A TECHNIQUE DRIVEN Blog dedicated to mastery of surface design techniques. First we dye, overdye, paint, stitch, resist, tie, fold, silk screen, stamp, thermofax, batik, bejewel, stretch, shrink, sprinkle, Smooch, fuse, slice, dice, AND then we set it on fire using a variety of heat tools.

Friday, November 4, 2011

Here we go...!

The basic technique is as follows. 

  1. Mix your disperse dye according to the directions and/or mix your transfer paint
  2. Paint your paper (Let dry thoroughly)
  3. Iron onto your fabric
  4. Enjoy the results!

There doesn't seem to be a lot of available reading about transfer paints/disperse dyes - a lot of people seem to use it, but almost none seem to talk about how they do it. I ordered a booklet from an artist who offers courses in the technique, but was quite disappointed with the result - the directions were pretty much what I gave you above, and lots and lots of pictures of what she did with the technique, and no information as to how those results were achieved - other than labels like "layered disperse dye".  *ahem*  Nonetheless, I found four or five people online who gave sketchy outlines of what they did, cobbled them all together and gave it a whirl.

As is my usual impetuous style I dove right in. I conducted a couple of unsuccessful experiments before I realized I needed to figure out what was going wrong, so I backed up and made the sample chart, above.

The lines are as follows:
  • Transfer paint diluted with water to the consistency of thickish watercolour paint
  • Straight transfer paint (which is surprisingly goopy and thick)
  • Transfer paint mixed with (Speedball) base extender
  • Disperse dye with base extender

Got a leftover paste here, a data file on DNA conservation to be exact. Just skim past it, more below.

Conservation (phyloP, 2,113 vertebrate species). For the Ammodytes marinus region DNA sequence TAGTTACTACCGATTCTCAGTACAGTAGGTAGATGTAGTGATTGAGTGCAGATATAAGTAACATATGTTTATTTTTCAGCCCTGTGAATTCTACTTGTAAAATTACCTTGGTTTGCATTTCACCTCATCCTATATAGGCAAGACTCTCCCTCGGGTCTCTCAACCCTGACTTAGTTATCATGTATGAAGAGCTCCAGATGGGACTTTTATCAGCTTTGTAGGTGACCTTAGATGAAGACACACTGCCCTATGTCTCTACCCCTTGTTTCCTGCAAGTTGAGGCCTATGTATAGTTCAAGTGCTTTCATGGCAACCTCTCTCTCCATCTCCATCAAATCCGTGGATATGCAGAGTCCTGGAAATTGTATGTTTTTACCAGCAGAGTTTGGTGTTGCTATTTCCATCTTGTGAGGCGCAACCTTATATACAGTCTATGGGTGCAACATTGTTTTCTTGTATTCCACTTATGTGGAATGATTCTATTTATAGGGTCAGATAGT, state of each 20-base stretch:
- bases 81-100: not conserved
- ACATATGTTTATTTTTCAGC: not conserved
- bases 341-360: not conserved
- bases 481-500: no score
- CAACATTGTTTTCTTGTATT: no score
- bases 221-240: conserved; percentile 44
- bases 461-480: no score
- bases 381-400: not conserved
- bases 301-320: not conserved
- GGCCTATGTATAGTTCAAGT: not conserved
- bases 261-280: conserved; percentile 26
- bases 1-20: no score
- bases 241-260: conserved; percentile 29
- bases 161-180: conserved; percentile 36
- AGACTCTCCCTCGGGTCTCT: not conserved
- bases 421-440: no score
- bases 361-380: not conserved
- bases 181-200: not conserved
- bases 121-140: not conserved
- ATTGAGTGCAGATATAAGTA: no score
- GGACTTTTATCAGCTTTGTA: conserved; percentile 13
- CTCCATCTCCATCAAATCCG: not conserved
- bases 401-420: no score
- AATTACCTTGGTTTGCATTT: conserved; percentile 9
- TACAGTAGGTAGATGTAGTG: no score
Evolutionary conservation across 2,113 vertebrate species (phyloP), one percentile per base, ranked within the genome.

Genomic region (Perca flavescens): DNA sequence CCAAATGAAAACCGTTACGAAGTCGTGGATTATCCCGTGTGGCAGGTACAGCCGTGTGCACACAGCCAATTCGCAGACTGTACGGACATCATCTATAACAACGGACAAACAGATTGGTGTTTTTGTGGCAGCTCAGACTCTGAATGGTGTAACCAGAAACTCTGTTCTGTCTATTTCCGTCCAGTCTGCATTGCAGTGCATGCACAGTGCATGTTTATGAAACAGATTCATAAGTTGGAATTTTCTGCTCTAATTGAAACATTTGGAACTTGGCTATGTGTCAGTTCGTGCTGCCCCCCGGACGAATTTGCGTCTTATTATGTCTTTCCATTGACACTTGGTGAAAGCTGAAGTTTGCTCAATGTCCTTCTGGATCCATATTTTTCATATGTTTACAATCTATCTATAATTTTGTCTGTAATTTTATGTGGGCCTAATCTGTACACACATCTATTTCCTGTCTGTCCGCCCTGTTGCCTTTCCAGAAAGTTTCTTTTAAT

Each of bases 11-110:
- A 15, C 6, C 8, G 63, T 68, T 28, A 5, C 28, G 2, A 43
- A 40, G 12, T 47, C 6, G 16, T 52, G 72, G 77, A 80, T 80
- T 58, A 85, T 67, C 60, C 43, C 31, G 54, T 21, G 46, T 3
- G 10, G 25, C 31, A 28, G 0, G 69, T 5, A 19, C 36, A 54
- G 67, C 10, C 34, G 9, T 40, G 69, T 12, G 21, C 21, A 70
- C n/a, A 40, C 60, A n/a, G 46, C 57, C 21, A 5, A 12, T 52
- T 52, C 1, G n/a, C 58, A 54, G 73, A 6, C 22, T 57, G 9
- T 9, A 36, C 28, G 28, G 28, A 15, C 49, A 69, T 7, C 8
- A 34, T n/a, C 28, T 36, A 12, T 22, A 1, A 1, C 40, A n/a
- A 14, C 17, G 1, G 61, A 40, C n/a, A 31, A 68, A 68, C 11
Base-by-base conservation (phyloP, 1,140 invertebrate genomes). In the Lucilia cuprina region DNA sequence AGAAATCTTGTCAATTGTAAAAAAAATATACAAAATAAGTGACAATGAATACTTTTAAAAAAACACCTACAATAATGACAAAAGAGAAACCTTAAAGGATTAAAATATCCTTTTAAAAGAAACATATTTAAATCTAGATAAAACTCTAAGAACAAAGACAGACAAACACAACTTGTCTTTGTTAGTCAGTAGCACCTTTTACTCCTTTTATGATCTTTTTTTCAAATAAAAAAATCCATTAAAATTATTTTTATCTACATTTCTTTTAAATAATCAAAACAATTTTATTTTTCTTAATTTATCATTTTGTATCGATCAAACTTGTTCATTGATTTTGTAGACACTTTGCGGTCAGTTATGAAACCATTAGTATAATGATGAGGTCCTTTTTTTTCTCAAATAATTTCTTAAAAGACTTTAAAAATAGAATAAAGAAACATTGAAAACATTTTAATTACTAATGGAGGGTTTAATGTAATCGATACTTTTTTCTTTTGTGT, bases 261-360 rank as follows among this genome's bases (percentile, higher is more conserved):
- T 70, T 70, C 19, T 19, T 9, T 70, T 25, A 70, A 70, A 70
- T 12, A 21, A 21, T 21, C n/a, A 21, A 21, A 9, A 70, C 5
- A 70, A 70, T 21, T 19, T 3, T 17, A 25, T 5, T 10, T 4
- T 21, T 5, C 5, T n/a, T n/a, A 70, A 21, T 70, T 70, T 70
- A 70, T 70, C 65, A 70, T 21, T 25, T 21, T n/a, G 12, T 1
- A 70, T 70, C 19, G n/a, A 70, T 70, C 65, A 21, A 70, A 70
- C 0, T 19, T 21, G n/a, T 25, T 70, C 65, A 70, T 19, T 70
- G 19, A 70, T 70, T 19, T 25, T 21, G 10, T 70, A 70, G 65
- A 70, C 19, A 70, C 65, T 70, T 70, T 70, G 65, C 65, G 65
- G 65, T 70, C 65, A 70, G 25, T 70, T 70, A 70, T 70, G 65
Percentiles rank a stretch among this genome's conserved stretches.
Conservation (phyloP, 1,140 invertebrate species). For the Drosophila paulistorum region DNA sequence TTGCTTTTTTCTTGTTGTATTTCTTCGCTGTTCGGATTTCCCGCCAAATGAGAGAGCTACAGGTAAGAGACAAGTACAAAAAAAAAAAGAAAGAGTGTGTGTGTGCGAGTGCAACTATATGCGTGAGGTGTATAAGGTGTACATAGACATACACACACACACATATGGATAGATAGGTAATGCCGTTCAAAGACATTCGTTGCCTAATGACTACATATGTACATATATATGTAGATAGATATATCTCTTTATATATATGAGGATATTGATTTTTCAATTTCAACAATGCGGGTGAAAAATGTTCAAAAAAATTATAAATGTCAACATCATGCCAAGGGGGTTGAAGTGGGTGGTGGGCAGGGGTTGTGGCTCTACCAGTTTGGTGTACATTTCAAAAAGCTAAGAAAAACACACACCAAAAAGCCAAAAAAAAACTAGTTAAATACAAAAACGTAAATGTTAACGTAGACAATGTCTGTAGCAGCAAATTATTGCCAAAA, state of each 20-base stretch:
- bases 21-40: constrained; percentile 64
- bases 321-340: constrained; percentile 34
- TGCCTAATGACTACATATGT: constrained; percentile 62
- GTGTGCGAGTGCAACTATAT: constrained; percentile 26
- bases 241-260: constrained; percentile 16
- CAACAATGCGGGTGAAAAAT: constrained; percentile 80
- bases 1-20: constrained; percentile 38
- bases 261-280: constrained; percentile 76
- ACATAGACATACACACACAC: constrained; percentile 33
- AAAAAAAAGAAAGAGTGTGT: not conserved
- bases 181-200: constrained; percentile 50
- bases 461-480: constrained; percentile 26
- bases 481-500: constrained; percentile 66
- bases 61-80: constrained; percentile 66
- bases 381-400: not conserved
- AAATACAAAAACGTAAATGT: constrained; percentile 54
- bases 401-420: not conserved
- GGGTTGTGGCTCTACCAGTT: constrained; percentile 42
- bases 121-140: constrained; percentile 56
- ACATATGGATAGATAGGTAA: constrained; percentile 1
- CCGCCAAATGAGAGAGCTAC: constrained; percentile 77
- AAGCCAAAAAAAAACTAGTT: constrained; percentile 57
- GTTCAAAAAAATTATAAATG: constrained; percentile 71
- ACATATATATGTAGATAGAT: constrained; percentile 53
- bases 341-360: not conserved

• Disperse dye with base extender and water
  • Disperse dye with water
(in all cases I used 1/8 tsp disperse dye to 1 tsp base extender, where water was used, I used two tablespoons of water).  As you can see, there were no "failures" in the mix, but the most intense colours were produced using either transfer paint straight out of the bottle or disperse dye with base extender.

The paper above is plain bond.  There was no difference in how the dye transferred from bond or sketch paper to fabric, but the bond paper tended to curl under the weight of both paint and disperse dye so my preference was for the sketch book paper.

You can also see from the pic above how goopy the paint was - and how difficult it was to tell which colour was which.  In light of that, I suggest you label each paper so that you know what colour you have - I did some plain solids in purple, cherry red and black and couldn't tell which were which when they were dry.  Surprise!

I cut some of the painted and dried paper up, laid it out on my 60% polyester fabric, ironed ruthlessly and hoped for a good result.

Although I ironed FOR-EVER with good pressure this was the sad result I got. I tried it with other man-made fabrics I had in my stash, and got equally poor or even no results. For kicks and giggles, I also tried transferring on cotton and silk  and got zero result. It was like nothing happened.